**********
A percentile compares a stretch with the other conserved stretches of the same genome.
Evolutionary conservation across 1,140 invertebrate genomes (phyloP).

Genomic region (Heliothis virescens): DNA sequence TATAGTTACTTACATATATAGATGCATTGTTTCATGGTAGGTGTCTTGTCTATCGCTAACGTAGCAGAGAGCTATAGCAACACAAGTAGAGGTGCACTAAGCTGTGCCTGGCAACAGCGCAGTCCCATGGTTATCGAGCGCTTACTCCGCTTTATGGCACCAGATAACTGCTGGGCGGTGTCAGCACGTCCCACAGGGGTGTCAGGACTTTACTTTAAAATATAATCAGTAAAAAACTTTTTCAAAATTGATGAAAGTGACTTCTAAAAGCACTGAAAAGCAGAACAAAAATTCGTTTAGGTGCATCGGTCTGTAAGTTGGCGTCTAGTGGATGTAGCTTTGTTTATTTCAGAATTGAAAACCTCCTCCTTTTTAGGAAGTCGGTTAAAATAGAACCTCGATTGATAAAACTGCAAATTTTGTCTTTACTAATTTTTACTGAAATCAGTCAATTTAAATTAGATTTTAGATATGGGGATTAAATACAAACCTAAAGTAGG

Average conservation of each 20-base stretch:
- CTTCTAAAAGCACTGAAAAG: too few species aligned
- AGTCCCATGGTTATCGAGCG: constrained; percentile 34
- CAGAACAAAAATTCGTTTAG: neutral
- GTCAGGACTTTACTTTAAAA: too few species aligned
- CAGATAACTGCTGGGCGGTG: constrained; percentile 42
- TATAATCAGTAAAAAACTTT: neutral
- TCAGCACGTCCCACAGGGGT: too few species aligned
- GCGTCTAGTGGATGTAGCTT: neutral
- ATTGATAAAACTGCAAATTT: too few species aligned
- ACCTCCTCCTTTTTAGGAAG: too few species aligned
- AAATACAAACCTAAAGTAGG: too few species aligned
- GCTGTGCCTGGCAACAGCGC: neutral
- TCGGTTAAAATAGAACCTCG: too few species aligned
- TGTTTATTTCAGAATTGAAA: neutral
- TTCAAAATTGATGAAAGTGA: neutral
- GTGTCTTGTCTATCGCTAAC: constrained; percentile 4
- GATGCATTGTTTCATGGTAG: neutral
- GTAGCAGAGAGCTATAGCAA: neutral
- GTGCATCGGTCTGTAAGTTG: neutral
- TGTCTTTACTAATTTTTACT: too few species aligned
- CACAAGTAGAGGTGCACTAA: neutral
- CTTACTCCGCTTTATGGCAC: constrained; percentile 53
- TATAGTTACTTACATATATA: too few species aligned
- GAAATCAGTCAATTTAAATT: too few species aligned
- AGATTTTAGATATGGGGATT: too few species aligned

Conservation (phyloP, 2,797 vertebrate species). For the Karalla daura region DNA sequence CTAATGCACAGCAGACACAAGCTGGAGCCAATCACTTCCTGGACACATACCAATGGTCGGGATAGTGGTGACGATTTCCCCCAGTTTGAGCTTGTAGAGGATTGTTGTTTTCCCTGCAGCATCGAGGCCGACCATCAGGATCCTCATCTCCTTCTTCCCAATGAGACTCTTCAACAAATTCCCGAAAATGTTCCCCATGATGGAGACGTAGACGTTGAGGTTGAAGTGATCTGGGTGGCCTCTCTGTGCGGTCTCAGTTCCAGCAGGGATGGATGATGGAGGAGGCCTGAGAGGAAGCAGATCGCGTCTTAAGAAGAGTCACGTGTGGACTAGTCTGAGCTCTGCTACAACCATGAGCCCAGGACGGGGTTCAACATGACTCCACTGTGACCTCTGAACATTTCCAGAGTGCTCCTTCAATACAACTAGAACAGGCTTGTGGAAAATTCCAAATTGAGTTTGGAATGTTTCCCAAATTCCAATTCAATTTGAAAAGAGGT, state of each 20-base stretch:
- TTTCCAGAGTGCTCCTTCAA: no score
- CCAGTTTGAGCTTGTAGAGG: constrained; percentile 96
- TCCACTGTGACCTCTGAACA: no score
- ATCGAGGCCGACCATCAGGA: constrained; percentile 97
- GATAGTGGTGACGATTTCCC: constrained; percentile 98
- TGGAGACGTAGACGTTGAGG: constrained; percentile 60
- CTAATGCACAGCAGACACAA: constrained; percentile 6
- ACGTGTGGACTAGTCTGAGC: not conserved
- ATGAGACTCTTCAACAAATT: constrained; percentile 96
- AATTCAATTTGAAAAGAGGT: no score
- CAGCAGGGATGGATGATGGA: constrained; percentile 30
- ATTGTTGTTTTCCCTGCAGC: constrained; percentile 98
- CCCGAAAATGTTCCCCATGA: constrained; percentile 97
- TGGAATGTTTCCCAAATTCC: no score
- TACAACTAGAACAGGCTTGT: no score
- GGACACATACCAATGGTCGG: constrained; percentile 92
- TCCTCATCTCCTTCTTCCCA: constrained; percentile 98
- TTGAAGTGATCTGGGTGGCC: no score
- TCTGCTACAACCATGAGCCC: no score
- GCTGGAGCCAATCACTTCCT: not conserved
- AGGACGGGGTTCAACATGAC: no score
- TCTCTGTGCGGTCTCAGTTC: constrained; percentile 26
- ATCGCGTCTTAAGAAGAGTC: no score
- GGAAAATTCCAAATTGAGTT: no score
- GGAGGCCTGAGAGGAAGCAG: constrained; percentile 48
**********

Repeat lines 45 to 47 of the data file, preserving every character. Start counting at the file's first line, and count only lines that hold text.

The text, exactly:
- TACAACTAGAACAGGCTTGT: no score
- GGACACATACCAATGGTCGG: constrained; percentile 92
- TCCTCATCTCCTTCTTCCCA: constrained; percentile 98